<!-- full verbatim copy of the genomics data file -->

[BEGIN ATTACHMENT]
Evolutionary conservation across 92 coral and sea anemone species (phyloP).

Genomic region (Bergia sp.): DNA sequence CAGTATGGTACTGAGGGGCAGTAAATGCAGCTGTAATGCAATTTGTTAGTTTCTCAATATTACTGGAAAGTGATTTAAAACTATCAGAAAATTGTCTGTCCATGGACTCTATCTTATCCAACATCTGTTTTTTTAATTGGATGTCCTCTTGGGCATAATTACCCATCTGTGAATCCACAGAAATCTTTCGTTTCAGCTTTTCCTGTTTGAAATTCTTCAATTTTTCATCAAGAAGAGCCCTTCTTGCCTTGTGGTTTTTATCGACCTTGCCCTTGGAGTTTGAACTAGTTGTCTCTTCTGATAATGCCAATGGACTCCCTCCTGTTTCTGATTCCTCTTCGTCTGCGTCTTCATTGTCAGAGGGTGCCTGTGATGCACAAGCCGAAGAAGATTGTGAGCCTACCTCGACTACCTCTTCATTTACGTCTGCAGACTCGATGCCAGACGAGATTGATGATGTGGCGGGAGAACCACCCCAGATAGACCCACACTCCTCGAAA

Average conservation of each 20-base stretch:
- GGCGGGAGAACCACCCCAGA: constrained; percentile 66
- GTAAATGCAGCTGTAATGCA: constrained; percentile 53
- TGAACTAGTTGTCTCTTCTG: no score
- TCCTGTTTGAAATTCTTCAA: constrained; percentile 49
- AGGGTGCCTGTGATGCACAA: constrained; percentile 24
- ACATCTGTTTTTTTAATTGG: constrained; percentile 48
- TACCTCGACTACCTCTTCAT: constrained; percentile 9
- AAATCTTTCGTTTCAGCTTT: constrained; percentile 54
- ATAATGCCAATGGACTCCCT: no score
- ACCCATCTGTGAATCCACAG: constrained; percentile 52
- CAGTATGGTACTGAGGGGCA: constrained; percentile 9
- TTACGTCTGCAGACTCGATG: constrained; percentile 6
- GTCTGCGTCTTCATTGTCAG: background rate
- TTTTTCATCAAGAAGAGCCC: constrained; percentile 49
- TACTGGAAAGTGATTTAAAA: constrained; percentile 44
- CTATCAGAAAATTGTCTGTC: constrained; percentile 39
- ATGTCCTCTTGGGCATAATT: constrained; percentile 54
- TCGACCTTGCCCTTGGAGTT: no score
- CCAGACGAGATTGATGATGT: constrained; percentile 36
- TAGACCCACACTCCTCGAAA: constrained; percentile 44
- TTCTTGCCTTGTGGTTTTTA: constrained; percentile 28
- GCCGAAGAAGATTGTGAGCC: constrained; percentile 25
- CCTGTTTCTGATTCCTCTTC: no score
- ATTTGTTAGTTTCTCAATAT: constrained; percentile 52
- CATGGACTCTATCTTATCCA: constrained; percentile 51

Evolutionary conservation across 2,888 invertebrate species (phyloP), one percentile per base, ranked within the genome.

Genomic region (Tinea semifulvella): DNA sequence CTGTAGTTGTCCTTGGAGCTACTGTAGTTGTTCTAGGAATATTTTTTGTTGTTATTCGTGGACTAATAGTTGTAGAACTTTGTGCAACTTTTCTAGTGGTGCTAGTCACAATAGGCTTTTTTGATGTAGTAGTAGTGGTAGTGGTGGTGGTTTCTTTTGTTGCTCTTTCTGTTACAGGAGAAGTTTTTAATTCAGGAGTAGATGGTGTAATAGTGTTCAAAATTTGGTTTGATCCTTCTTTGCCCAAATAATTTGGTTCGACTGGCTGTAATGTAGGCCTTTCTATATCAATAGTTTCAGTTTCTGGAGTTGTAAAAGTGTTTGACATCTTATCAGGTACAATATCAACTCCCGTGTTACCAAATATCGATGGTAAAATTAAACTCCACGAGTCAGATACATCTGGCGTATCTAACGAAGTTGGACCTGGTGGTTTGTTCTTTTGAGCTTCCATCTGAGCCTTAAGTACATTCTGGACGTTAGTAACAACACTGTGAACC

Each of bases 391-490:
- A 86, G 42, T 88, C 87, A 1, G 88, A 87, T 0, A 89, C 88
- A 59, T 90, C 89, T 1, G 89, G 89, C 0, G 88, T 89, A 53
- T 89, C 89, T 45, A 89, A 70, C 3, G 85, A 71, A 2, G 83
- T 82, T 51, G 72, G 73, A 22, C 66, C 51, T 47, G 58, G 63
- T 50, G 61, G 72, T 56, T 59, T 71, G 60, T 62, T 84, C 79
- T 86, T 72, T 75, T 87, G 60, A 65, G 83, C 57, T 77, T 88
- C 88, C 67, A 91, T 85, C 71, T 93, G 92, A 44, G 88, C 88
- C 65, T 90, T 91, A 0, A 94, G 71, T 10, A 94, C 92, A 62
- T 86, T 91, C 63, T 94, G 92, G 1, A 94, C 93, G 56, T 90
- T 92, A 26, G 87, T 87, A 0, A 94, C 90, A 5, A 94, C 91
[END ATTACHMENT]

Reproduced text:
Evolutionary conservation across 92 coral and sea anemone species (phyloP).

Genomic region (Bergia sp.): DNA sequence CAGTATGGTACTGAGGGGCAGTAAATGCAGCTGTAATGCAATTTGTTAGTTTCTCAATATTACTGGAAAGTGATTTAAAACTATCAGAAAATTGTCTGTCCATGGACTCTATCTTATCCAACATCTGTTTTTTTAATTGGATGTCCTCTTGGGCATAATTACCCATCTGTGAATCCACAGAAATCTTTCGTTTCAGCTTTTCCTGTTTGAAATTCTTCAATTTTTCATCAAGAAGAGCCCTTCTTGCCTTGTGGTTTTTATCGACCTTGCCCTTGGAGTTTGAACTAGTTGTCTCTTCTGATAATGCCAATGGACTCCCTCCTGTTTCTGATTCCTCTTCGTCTGCGTCTTCATTGTCAGAGGGTGCCTGTGATGCACAAGCCGAAGAAGATTGTGAGCCTACCTCGACTACCTCTTCATTTACGTCTGCAGACTCGATGCCAGACGAGATTGATGATGTGGCGGGAGAACCACCCCAGATAGACCCACACTCCTCGAAA

Average conservation of each 20-base stretch:
- GGCGGGAGAACCACCCCAGA: constrained; percentile 66
- GTAAATGCAGCTGTAATGCA: constrained; percentile 53
- TGAACTAGTTGTCTCTTCTG: no score
- TCCTGTTTGAAATTCTTCAA: constrained; percentile 49
- AGGGTGCCTGTGATGCACAA: constrained; percentile 24
- ACATCTGTTTTTTTAATTGG: constrained; percentile 48
- TACCTCGACTACCTCTTCAT: constrained; percentile 9
- AAATCTTTCGTTTCAGCTTT: constrained; percentile 54
- ATAATGCCAATGGACTCCCT: no score
- ACCCATCTGTGAATCCACAG: constrained; percentile 52
- CAGTATGGTACTGAGGGGCA: constrained; percentile 9
- TTACGTCTGCAGACTCGATG: constrained; percentile 6
- GTCTGCGTCTTCATTGTCAG: background rate
- TTTTTCATCAAGAAGAGCCC: constrained; percentile 49
- TACTGGAAAGTGATTTAAAA: constrained; percentile 44
- CTATCAGAAAATTGTCTGTC: constrained; percentile 39
- ATGTCCTCTTGGGCATAATT: constrained; percentile 54
- TCGACCTTGCCCTTGGAGTT: no score
- CCAGACGAGATTGATGATGT: constrained; percentile 36
- TAGACCCACACTCCTCGAAA: constrained; percentile 44
- TTCTTGCCTTGTGGTTTTTA: constrained; percentile 28
- GCCGAAGAAGATTGTGAGCC: constrained; percentile 25
- CCTGTTTCTGATTCCTCTTC: no score
- ATTTGTTAGTTTCTCAATAT: constrained; percentile 52
- CATGGACTCTATCTTATCCA: constrained; percentile 51

Evolutionary conservation across 2,888 invertebrate species (phyloP), one percentile per base, ranked within the genome.

Genomic region (Tinea semifulvella): DNA sequence CTGTAGTTGTCCTTGGAGCTACTGTAGTTGTTCTAGGAATATTTTTTGTTGTTATTCGTGGACTAATAGTTGTAGAACTTTGTGCAACTTTTCTAGTGGTGCTAGTCACAATAGGCTTTTTTGATGTAGTAGTAGTGGTAGTGGTGGTGGTTTCTTTTGTTGCTCTTTCTGTTACAGGAGAAGTTTTTAATTCAGGAGTAGATGGTGTAATAGTGTTCAAAATTTGGTTTGATCCTTCTTTGCCCAAATAATTTGGTTCGACTGGCTGTAATGTAGGCCTTTCTATATCAATAGTTTCAGTTTCTGGAGTTGTAAAAGTGTTTGACATCTTATCAGGTACAATATCAACTCCCGTGTTACCAAATATCGATGGTAAAATTAAACTCCACGAGTCAGATACATCTGGCGTATCTAACGAAGTTGGACCTGGTGGTTTGTTCTTTTGAGCTTCCATCTGAGCCTTAAGTACATTCTGGACGTTAGTAACAACACTGTGAACC

Each of bases 391-490:
- A 86, G 42, T 88, C 87, A 1, G 88, A 87, T 0, A 89, C 88
- A 59, T 90, C 89, T 1, G 89, G 89, C 0, G 88, T 89, A 53
- T 89, C 89, T 45, A 89, A 70, C 3, G 85, A 71, A 2, G 83
- T 82, T 51, G 72, G 73, A 22, C 66, C 51, T 47, G 58, G 63
- T 50, G 61, G 72, T 56, T 59, T 71, G 60, T 62, T 84, C 79
- T 86, T 72, T 75, T 87, G 60, A 65, G 83, C 57, T 77, T 88
- C 88, C 67, A 91, T 85, C 71, T 93, G 92, A 44, G 88, C 88
- C 65, T 90, T 91, A 0, A 94, G 71, T 10, A 94, C 92, A 62
- T 86, T 91, C 63, T 94, G 92, G 1, A 94, C 93, G 56, T 90
- T 92, A 26, G 87, T 87, A 0, A 94, C 90, A 5, A 94, C 91